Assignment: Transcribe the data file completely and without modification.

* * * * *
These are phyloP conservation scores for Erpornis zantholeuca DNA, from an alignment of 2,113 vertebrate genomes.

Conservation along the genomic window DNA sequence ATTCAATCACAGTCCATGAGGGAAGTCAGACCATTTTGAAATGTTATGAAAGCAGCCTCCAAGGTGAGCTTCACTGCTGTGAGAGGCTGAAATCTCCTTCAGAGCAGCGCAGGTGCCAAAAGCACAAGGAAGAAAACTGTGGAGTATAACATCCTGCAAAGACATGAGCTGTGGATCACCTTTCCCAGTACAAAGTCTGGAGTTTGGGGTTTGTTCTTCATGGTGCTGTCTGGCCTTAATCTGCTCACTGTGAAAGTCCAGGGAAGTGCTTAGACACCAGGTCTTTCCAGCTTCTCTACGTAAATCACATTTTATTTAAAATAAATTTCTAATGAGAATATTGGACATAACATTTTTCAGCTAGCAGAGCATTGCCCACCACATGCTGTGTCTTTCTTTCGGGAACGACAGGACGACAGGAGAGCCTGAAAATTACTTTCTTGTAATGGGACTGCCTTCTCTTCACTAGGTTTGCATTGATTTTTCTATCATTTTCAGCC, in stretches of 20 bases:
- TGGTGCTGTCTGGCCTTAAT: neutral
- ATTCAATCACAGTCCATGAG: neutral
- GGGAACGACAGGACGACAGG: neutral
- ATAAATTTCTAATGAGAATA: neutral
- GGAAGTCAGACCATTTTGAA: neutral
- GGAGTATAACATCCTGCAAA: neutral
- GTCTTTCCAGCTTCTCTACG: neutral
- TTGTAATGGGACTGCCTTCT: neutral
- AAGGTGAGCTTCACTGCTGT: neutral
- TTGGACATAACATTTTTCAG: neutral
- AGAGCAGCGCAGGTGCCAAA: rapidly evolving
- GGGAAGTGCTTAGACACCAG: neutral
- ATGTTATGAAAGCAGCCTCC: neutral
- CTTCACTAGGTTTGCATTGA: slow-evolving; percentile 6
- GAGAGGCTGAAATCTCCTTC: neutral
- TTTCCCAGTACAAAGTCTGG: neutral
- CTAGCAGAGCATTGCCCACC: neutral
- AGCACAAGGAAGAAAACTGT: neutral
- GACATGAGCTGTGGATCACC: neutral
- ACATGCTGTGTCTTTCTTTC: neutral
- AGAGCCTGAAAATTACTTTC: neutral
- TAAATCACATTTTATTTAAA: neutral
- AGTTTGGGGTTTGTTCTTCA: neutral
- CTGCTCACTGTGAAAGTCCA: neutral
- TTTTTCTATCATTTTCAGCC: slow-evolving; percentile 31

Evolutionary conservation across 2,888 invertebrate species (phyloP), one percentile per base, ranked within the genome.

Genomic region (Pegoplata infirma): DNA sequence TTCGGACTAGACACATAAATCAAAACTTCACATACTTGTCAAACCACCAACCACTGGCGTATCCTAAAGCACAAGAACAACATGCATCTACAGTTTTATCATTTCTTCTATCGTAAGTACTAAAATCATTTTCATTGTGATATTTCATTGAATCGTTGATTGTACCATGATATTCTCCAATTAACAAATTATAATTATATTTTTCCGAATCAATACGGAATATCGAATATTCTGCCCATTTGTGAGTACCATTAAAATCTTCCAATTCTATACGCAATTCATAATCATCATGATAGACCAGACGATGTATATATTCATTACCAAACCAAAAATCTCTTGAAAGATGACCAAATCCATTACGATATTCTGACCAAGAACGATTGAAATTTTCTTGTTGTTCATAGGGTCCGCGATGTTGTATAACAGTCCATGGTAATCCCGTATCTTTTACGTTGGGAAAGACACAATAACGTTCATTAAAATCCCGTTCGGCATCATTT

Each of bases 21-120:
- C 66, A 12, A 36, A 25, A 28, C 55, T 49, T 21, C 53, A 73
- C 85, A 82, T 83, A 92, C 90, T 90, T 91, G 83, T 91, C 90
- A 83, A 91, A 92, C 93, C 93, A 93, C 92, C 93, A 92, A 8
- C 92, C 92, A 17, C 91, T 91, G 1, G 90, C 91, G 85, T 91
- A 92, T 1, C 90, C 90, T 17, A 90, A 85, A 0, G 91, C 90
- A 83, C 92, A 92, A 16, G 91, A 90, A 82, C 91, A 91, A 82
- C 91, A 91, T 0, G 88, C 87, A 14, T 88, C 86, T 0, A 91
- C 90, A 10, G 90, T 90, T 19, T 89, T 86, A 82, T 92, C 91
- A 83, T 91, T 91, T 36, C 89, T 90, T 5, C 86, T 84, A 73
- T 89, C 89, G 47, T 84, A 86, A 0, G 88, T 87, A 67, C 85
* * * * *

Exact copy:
These are phyloP conservation scores for Erpornis zantholeuca DNA, from an alignment of 2,113 vertebrate genomes.

Conservation along the genomic window DNA sequence ATTCAATCACAGTCCATGAGGGAAGTCAGACCATTTTGAAATGTTATGAAAGCAGCCTCCAAGGTGAGCTTCACTGCTGTGAGAGGCTGAAATCTCCTTCAGAGCAGCGCAGGTGCCAAAAGCACAAGGAAGAAAACTGTGGAGTATAACATCCTGCAAAGACATGAGCTGTGGATCACCTTTCCCAGTACAAAGTCTGGAGTTTGGGGTTTGTTCTTCATGGTGCTGTCTGGCCTTAATCTGCTCACTGTGAAAGTCCAGGGAAGTGCTTAGACACCAGGTCTTTCCAGCTTCTCTACGTAAATCACATTTTATTTAAAATAAATTTCTAATGAGAATATTGGACATAACATTTTTCAGCTAGCAGAGCATTGCCCACCACATGCTGTGTCTTTCTTTCGGGAACGACAGGACGACAGGAGAGCCTGAAAATTACTTTCTTGTAATGGGACTGCCTTCTCTTCACTAGGTTTGCATTGATTTTTCTATCATTTTCAGCC, in stretches of 20 bases:
- TGGTGCTGTCTGGCCTTAAT: neutral
- ATTCAATCACAGTCCATGAG: neutral
- GGGAACGACAGGACGACAGG: neutral
- ATAAATTTCTAATGAGAATA: neutral
- GGAAGTCAGACCATTTTGAA: neutral
- GGAGTATAACATCCTGCAAA: neutral
- GTCTTTCCAGCTTCTCTACG: neutral
- TTGTAATGGGACTGCCTTCT: neutral
- AAGGTGAGCTTCACTGCTGT: neutral
- TTGGACATAACATTTTTCAG: neutral
- AGAGCAGCGCAGGTGCCAAA: rapidly evolving
- GGGAAGTGCTTAGACACCAG: neutral
- ATGTTATGAAAGCAGCCTCC: neutral
- CTTCACTAGGTTTGCATTGA: slow-evolving; percentile 6
- GAGAGGCTGAAATCTCCTTC: neutral
- TTTCCCAGTACAAAGTCTGG: neutral
- CTAGCAGAGCATTGCCCACC: neutral
- AGCACAAGGAAGAAAACTGT: neutral
- GACATGAGCTGTGGATCACC: neutral
- ACATGCTGTGTCTTTCTTTC: neutral
- AGAGCCTGAAAATTACTTTC: neutral
- TAAATCACATTTTATTTAAA: neutral
- AGTTTGGGGTTTGTTCTTCA: neutral
- CTGCTCACTGTGAAAGTCCA: neutral
- TTTTTCTATCATTTTCAGCC: slow-evolving; percentile 31

Evolutionary conservation across 2,888 invertebrate species (phyloP), one percentile per base, ranked within the genome.

Genomic region (Pegoplata infirma): DNA sequence TTCGGACTAGACACATAAATCAAAACTTCACATACTTGTCAAACCACCAACCACTGGCGTATCCTAAAGCACAAGAACAACATGCATCTACAGTTTTATCATTTCTTCTATCGTAAGTACTAAAATCATTTTCATTGTGATATTTCATTGAATCGTTGATTGTACCATGATATTCTCCAATTAACAAATTATAATTATATTTTTCCGAATCAATACGGAATATCGAATATTCTGCCCATTTGTGAGTACCATTAAAATCTTCCAATTCTATACGCAATTCATAATCATCATGATAGACCAGACGATGTATATATTCATTACCAAACCAAAAATCTCTTGAAAGATGACCAAATCCATTACGATATTCTGACCAAGAACGATTGAAATTTTCTTGTTGTTCATAGGGTCCGCGATGTTGTATAACAGTCCATGGTAATCCCGTATCTTTTACGTTGGGAAAGACACAATAACGTTCATTAAAATCCCGTTCGGCATCATTT

Each of bases 21-120:
- C 66, A 12, A 36, A 25, A 28, C 55, T 49, T 21, C 53, A 73
- C 85, A 82, T 83, A 92, C 90, T 90, T 91, G 83, T 91, C 90
- A 83, A 91, A 92, C 93, C 93, A 93, C 92, C 93, A 92, A 8
- C 92, C 92, A 17, C 91, T 91, G 1, G 90, C 91, G 85, T 91
- A 92, T 1, C 90, C 90, T 17, A 90, A 85, A 0, G 91, C 90
- A 83, C 92, A 92, A 16, G 91, A 90, A 82, C 91, A 91, A 82
- C 91, A 91, T 0, G 88, C 87, A 14, T 88, C 86, T 0, A 91
- C 90, A 10, G 90, T 90, T 19, T 89, T 86, A 82, T 92, C 91
- A 83, T 91, T 91, T 36, C 89, T 90, T 5, C 86, T 84, A 73
- T 89, C 89, G 47, T 84, A 86, A 0, G 88, T 87, A 67, C 85